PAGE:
This morning I paid yet another visit to the Indian hospital for a pregnancy-standard glucose tolerance test. Several times, I have alluded to the fact that this hospital and its processes are difficult to navigate, so I thought I would do a little walk through of the process.
**Warning** There is one picture that might seem gross to some readers.
Step 1: Wait in line at Outpatient Billing to pay for your tests. That’s right, you pay in full, up front. If you stand in line long enough, you will see people, with presumably complicated or highly specialized test orders, roll up with huge wads of cash. My test was relatively inexpensive at Rs 740, about $16.
It is important to note that while this sounds inexpensive to us, most of the patients are getting paid Indian wages, not American wages, and this is fairly pricey. Furthermore, the hospital staff and even doctors are also getting paid Indian wages which keeps the hospital overhead far lower than at a US hospital. As a point of reference, my doctor here bills about $12 for a patient visit.
Step 2: Wait in line at Lab Reception. Nobody tells you to do this part. You just need to know. They give you one of those little collection bottles that many of us are familiar with and a number, then tell you to go give blood and urine samples.
Fortunately, the Lab Reception line is pretty tame this early in the morning. Later in the day the line winds all over the room, intertwined with the “Old to New Records” line and the “Reception” line.
Naturally, helpful details such as where the bathroom is, or where to leave the aforementioned urine sample are all overlooked. Perhaps more importantly, there is no warning that you best have brought your own toilet paper.
Thankfully, I have started keeping a stash in my purse. I find myself hoarding napkins at restaurants and stuffing a few extra squares of toilet paper in my purse at every chance I get. I must break this habit when I get home.
Step 3: Give your samples. First wait in line for the bathroom, then wait for your number to be called at the Blood Collection room. I had my act together this morning and scored #10 at 6:15 AM! Seriously, that is a huge deal!
Step 4: Choke down a cup of glucose. Those of you who have been subjected to this tortuous test before feel my pain. It is like drinking a giant cup of watered down honey. My stomach does flip flops just thinking about it.
Think the maple syrup chugging scene in Super Troopers, but worse because you’re in a hospital blood collection lab, not a diner. Blet.
Have I mentioned that I tried this test a few weeks ago? I puked. FAIL! That may be why I know the process so well now.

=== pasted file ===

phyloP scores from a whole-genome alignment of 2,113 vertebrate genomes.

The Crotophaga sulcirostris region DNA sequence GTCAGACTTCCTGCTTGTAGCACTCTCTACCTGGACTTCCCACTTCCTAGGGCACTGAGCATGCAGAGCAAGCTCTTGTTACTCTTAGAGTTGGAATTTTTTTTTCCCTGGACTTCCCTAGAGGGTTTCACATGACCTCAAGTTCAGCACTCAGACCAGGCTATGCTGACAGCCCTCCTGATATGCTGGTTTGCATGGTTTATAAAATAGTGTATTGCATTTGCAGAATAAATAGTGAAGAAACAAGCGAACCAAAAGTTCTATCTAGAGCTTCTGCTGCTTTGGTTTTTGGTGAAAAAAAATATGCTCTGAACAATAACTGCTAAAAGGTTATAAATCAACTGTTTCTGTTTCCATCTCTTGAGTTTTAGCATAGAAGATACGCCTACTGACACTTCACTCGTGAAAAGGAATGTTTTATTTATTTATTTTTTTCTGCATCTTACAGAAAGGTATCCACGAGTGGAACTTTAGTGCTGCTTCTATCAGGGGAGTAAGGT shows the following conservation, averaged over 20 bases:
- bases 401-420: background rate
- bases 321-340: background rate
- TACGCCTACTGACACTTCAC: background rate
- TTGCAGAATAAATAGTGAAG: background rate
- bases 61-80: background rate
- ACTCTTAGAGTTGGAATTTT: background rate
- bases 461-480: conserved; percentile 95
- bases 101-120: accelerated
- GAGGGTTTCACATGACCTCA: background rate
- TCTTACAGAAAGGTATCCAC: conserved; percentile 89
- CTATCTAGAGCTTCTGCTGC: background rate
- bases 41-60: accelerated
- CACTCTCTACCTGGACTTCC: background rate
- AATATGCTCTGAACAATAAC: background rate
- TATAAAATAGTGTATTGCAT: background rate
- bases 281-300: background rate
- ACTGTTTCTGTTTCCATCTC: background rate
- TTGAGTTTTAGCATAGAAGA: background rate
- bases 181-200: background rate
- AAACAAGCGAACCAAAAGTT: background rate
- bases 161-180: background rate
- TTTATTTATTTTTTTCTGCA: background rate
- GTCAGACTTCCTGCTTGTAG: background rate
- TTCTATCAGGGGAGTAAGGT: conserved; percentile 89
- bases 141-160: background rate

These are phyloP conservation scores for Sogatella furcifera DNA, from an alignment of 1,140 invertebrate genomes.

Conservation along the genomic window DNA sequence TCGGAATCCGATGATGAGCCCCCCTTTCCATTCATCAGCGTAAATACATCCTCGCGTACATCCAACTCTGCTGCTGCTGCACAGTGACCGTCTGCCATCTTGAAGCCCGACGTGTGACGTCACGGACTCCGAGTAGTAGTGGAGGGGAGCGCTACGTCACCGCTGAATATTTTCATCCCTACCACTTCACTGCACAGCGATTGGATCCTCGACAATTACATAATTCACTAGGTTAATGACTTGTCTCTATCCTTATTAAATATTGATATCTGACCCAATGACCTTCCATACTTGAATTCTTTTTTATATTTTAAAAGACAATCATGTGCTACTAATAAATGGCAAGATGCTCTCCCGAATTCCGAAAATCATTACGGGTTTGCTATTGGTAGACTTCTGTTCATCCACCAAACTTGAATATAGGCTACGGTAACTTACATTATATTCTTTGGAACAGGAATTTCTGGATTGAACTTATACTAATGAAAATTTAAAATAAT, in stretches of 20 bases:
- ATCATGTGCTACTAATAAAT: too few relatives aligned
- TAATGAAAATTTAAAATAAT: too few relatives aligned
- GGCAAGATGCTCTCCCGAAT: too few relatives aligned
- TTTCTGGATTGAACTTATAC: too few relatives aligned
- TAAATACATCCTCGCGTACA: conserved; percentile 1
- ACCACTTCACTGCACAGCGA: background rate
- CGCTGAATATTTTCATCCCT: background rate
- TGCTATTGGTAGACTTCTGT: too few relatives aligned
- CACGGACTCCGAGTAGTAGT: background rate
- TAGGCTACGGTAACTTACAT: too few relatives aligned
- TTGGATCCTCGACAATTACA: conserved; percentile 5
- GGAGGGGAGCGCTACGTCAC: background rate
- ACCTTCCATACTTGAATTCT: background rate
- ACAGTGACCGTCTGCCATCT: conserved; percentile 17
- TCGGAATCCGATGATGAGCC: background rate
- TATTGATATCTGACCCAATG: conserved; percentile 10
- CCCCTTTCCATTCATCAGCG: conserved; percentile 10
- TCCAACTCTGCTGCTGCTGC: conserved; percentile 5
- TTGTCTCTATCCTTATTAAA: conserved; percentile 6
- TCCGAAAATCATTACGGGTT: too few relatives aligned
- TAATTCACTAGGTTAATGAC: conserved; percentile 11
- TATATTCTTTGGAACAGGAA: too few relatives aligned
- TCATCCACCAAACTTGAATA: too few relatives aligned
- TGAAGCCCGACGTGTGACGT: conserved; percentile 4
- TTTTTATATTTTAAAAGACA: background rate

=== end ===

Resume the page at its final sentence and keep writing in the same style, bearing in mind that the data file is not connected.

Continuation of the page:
Step 5: Go back to Lab Reception to pick up the cup for my next sample.
One of my interest areas in grad school was operations management. Ironically, we did a case study on this hospital in International Ops class. I have another operational improvement suggestion for them: Give each patient all of their collection devices at once to eliminate multiple processing of the same patient and minimize the line at the Lab Reception counter.
I was able to talk the guy at Lab Reception into giving me the cups for samples two and three at the same time, but he sure wasn’t keen on that idea.
Step 7: Produce urine sample #2. Finally discover that the first bathroom stall is a western toilet, while the rest are of the squatting variety. ::Big sigh of relief.::
Depost sample at designated drop-off location. Ewww.
**Gross comment alert** Is it just me or are some of these samples really crazy colors?
*It is important to note that lines work differently in India. You do not necessarily get your turn by waiting in line nicely. More commonly, the most assertive, ahem aggressive, person in line goes next. Always stand your ground and do not be shy about crowding because if you leave personal space in front of you, someone will fill it and suddenly be ahead of you in line. As a borderline claustrophobe who really appreciates my personal space, this concept is extremely difficult for me.
Step 9: Repeat Steps 6-8. (And Step 5 as well if, you didn’t think to/weren’t able to talk the Lab Reception guy into multiple collection cups.)
Step 10: Sweet relief! Call your driver for a ride home!
Step 11: Wait 24 hours, then return to Counter 6A to collect test results. See comment above about aggressive line-waiting. It is definitely called for in this line.
Step 12: Make appointment with doctor to discuss results.
So thankful to be home now. Can’t wait to go back tomorrow for an adventure at Counter 6A!
All in all, it honestly isn’t such a bad experience now that I understand the process, but my first attempt at the glucose tolerance test made me never want to go back again. In retrospect, the queasy feeling that the glucose drink gave me the first time around probably did not help my attitude any. It may have helped that I discovered bathroom stall #1 this time around as well.